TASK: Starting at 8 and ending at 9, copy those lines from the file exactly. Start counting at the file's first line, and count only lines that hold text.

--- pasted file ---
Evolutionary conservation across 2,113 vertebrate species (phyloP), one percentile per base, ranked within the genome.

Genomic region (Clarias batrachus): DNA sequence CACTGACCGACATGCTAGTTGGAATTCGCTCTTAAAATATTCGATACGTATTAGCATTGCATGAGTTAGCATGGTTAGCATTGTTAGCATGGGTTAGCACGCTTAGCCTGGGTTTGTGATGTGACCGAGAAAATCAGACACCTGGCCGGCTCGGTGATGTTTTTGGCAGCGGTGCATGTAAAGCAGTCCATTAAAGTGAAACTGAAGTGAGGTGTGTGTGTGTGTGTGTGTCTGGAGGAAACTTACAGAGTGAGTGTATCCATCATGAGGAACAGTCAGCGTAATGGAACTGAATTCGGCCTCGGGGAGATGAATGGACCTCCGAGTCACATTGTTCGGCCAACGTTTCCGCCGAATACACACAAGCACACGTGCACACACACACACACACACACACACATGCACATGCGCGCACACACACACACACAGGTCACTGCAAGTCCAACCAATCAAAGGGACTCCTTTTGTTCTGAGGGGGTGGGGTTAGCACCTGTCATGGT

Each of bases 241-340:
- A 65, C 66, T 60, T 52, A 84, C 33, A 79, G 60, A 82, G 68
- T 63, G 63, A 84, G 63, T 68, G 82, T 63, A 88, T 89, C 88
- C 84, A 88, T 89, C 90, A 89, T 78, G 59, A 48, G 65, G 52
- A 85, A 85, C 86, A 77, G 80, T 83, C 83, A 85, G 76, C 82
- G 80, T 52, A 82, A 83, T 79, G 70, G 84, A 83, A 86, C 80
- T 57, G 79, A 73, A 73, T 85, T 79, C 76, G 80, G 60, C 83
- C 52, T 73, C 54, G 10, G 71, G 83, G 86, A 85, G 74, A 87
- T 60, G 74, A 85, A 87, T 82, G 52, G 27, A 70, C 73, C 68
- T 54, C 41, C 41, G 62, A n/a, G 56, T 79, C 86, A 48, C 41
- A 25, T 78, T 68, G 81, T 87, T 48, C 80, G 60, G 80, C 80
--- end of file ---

- G 80, T 52, A 82, A 83, T 79, G 70, G 84, A 83, A 86, C 80
- T 57, G 79, A 73, A 73, T 85, T 79, C 76, G 80, G 60, C 83